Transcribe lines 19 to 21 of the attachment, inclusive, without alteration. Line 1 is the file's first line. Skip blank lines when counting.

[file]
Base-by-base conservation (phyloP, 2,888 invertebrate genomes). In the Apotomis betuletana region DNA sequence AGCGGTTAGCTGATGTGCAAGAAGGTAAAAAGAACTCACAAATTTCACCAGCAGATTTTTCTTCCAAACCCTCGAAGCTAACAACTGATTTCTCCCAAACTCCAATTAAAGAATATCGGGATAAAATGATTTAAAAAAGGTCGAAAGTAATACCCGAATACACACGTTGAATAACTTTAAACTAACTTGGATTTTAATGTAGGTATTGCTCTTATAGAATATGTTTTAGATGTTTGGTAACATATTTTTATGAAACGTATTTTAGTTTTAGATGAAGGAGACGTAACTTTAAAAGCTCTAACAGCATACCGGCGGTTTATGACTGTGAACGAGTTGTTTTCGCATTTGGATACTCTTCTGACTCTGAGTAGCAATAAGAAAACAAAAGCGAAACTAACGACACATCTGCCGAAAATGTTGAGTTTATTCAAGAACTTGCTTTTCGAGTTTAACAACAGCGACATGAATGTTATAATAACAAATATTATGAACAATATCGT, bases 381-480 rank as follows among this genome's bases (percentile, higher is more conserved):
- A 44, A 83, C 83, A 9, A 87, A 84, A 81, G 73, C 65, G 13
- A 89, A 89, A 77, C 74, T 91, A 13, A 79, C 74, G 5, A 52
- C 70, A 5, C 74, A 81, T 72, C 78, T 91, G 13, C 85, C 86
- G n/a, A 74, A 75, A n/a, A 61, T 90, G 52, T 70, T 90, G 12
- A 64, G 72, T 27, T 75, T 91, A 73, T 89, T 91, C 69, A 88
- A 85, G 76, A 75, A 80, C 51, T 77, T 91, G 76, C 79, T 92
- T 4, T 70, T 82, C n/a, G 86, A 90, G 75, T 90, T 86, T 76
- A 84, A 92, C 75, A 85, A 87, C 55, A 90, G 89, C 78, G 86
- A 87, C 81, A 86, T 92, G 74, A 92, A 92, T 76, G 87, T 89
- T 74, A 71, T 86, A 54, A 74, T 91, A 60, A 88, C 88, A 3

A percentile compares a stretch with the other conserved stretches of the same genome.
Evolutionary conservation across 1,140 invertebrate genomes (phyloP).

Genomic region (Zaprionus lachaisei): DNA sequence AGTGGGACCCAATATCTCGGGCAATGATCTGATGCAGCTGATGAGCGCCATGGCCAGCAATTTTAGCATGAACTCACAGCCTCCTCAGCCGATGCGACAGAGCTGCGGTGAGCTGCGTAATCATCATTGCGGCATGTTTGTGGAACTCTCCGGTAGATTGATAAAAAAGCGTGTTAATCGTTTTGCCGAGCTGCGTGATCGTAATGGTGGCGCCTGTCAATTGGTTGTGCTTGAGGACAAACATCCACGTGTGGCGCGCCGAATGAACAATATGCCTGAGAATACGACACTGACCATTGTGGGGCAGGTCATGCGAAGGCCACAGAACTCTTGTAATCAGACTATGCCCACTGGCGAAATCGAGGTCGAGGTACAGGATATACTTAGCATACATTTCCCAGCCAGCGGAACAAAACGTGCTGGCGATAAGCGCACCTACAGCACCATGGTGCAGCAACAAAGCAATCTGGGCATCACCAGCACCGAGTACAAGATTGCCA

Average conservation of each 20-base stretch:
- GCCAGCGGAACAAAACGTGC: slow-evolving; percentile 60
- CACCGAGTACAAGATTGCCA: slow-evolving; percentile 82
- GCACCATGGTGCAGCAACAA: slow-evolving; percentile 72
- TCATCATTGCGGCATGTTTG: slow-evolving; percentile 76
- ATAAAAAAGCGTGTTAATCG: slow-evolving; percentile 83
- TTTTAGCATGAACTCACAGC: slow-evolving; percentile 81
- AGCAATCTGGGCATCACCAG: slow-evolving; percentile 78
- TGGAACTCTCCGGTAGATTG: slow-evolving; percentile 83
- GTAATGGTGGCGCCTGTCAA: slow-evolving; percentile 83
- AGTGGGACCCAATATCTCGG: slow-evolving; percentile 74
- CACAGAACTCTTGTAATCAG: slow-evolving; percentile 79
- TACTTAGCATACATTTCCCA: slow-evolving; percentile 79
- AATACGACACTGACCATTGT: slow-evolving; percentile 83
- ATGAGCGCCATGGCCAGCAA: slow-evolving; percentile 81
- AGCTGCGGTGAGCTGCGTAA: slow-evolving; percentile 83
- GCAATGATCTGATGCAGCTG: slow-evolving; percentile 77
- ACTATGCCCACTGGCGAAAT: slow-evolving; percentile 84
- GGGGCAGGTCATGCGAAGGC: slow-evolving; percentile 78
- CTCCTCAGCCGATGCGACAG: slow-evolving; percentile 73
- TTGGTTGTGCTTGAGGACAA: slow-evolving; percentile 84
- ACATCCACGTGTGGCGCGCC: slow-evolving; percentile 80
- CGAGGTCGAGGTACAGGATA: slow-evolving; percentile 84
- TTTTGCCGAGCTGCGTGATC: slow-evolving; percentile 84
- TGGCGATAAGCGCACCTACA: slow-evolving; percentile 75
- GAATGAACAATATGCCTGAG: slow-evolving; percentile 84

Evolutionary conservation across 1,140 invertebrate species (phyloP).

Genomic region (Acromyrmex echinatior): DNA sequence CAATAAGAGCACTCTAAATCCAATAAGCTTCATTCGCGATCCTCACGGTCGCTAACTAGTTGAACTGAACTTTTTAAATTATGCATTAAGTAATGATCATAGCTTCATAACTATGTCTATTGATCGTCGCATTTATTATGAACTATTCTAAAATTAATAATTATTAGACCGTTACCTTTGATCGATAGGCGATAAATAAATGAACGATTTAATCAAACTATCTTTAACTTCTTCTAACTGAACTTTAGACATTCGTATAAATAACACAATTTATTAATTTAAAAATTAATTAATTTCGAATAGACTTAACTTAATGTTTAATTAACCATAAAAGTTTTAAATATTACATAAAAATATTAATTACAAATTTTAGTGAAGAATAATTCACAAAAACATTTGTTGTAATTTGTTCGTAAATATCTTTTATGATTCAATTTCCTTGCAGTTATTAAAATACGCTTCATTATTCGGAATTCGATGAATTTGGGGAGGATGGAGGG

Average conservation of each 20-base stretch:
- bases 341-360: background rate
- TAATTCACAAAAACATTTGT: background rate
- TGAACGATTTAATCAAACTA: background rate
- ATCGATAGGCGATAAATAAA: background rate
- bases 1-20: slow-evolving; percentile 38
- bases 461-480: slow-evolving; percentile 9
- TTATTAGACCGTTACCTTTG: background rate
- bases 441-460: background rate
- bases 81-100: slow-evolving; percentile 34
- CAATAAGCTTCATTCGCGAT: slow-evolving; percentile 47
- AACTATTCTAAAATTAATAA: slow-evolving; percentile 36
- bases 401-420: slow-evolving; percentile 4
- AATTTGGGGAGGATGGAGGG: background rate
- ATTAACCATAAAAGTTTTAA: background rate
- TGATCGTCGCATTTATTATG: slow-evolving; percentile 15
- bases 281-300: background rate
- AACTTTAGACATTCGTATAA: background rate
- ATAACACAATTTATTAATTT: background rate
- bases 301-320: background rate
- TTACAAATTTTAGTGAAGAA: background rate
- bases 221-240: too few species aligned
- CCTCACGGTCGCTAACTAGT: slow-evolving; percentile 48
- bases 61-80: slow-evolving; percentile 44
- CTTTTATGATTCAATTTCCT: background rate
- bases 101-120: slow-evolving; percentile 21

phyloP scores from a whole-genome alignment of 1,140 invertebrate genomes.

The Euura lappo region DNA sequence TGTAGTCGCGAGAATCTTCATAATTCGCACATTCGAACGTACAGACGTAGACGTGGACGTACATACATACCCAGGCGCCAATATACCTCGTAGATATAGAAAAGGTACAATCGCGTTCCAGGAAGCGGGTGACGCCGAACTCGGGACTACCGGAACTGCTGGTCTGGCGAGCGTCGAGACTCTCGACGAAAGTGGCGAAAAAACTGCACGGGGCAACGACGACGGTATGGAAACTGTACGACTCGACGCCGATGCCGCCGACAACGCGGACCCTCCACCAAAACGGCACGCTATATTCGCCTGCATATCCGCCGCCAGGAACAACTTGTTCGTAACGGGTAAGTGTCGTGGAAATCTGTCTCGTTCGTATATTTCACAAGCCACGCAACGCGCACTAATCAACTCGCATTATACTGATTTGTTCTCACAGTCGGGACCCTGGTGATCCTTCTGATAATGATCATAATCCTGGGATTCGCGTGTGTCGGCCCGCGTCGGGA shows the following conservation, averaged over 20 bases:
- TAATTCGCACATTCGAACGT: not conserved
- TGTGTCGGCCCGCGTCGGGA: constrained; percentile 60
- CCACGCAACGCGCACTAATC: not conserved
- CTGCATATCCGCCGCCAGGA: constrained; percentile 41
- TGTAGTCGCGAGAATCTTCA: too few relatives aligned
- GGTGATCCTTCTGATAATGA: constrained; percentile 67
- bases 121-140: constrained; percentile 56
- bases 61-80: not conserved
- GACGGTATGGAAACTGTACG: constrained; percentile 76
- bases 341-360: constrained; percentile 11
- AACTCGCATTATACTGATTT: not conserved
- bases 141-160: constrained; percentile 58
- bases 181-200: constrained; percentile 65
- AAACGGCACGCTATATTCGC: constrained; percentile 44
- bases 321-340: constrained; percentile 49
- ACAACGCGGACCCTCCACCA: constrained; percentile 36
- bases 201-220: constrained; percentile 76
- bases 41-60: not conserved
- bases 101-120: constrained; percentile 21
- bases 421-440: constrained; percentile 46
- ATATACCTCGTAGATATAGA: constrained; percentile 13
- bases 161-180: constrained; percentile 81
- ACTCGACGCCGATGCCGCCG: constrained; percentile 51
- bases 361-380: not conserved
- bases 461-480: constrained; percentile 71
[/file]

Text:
- TCATCATTGCGGCATGTTTG: slow-evolving; percentile 76
- ATAAAAAAGCGTGTTAATCG: slow-evolving; percentile 83
- TTTTAGCATGAACTCACAGC: slow-evolving; percentile 81